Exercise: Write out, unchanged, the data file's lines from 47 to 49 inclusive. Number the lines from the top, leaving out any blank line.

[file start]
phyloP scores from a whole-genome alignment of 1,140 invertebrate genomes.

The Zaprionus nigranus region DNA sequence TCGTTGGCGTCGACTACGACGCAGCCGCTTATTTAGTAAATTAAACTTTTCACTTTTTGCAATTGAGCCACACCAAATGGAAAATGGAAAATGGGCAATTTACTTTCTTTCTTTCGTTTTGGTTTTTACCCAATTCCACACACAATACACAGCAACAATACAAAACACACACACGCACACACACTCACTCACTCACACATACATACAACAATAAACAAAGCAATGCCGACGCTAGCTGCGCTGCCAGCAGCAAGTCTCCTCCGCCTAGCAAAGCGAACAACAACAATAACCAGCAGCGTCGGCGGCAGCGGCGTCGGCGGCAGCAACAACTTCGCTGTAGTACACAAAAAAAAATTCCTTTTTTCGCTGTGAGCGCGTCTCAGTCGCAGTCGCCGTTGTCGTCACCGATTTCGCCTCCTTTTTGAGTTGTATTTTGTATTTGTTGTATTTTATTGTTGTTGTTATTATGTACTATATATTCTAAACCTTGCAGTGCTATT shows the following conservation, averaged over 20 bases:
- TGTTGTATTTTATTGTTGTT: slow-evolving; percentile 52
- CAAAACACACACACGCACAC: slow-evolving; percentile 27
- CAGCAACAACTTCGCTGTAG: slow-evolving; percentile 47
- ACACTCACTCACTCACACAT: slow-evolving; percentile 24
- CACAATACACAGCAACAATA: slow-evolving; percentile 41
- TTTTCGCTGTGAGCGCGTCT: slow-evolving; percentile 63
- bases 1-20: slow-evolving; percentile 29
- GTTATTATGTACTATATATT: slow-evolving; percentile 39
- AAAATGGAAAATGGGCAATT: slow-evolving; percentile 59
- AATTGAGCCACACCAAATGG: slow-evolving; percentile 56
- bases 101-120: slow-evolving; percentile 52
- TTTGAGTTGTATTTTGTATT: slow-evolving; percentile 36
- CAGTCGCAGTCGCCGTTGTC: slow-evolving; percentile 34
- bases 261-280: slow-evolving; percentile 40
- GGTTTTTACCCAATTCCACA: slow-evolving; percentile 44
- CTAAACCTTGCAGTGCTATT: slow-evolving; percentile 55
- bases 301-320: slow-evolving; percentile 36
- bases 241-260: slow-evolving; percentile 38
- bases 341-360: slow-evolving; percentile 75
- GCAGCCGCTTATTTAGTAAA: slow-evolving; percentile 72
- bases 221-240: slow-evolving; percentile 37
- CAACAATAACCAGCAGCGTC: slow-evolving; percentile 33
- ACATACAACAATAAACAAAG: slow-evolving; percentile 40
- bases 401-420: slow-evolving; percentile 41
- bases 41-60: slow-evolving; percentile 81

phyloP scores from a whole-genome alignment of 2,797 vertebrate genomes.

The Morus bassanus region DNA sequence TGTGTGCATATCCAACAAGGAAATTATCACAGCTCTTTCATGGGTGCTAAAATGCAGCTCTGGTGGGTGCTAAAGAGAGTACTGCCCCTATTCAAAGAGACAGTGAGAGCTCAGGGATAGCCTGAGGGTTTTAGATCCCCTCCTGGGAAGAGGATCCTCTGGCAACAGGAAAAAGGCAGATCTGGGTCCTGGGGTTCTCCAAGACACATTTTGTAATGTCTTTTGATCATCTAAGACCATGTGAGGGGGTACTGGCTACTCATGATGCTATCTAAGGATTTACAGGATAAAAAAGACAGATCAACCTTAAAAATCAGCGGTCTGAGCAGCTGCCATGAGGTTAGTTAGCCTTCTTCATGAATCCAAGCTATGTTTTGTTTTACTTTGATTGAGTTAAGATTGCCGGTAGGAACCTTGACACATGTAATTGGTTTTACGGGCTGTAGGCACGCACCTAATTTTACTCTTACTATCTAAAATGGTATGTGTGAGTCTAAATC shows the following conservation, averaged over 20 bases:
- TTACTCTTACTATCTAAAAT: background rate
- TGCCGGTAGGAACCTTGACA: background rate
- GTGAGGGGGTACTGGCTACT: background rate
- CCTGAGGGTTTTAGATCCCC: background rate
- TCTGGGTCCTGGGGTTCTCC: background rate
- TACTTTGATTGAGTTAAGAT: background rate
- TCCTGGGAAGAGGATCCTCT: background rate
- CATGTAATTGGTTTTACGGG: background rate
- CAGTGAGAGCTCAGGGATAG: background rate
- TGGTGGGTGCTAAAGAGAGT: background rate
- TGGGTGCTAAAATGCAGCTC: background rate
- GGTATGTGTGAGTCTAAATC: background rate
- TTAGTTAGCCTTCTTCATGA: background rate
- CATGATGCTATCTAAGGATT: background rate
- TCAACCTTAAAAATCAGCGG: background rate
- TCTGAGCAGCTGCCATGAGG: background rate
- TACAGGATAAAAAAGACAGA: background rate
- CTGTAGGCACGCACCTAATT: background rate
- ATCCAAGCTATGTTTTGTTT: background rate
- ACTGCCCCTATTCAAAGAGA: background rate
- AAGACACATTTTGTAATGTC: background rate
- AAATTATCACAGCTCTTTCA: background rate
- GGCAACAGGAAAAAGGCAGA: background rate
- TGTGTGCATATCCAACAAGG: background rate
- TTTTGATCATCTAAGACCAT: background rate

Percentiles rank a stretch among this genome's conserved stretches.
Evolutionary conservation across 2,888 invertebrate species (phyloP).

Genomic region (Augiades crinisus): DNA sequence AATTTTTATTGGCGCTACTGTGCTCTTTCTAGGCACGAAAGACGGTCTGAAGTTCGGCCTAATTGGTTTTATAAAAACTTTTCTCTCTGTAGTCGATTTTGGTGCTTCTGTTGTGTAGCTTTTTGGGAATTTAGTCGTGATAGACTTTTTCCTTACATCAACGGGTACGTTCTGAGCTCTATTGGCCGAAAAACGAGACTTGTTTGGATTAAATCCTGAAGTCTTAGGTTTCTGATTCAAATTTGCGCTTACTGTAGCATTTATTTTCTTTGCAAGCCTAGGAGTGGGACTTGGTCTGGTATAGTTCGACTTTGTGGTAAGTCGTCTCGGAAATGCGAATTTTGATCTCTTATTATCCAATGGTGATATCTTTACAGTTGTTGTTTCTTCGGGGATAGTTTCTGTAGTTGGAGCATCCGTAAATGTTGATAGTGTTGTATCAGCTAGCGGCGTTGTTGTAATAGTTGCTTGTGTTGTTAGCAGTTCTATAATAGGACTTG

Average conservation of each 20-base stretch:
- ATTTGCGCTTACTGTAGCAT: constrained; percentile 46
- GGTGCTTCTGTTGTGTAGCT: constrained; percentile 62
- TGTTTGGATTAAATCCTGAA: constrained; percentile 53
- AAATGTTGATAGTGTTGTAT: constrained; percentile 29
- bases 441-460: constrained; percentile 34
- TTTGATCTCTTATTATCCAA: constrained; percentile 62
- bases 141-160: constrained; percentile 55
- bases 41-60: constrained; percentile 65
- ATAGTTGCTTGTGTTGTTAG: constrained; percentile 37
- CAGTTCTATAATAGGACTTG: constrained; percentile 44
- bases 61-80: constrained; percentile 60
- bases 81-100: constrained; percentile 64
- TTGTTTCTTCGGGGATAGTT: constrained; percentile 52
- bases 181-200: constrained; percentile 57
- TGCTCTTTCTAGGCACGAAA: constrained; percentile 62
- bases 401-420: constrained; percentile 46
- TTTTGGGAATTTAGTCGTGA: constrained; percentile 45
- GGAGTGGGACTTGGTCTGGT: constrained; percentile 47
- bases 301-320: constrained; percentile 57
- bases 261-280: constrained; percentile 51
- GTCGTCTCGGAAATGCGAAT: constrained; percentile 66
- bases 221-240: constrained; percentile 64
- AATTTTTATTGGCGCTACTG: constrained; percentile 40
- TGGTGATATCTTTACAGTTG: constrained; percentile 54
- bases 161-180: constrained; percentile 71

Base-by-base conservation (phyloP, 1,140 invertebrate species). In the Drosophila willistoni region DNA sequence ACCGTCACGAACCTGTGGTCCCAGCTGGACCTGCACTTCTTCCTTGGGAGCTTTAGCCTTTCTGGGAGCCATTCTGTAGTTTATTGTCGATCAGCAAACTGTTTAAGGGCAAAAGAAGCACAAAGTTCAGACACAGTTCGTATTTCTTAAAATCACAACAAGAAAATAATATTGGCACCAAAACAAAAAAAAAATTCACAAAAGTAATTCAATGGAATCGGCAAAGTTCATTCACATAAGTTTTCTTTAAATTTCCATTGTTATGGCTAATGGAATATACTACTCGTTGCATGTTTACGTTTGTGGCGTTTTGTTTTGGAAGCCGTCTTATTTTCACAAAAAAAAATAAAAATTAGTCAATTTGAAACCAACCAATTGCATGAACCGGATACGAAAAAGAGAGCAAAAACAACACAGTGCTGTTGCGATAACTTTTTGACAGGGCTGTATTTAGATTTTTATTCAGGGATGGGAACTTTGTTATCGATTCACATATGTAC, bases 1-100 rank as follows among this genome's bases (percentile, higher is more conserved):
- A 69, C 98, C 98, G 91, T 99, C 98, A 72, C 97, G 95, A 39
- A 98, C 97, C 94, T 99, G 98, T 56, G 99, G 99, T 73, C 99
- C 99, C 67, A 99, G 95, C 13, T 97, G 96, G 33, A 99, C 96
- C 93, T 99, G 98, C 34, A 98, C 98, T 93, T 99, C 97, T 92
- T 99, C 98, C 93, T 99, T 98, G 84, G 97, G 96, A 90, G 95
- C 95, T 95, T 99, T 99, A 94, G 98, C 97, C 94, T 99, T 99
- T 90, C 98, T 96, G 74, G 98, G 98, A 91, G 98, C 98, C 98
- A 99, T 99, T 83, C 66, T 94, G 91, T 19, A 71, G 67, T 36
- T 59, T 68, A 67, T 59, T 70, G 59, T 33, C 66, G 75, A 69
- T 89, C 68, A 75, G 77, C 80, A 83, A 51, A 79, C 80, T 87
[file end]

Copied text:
- CTGTAGGCACGCACCTAATT: background rate
- ATCCAAGCTATGTTTTGTTT: background rate
- ACTGCCCCTATTCAAAGAGA: background rate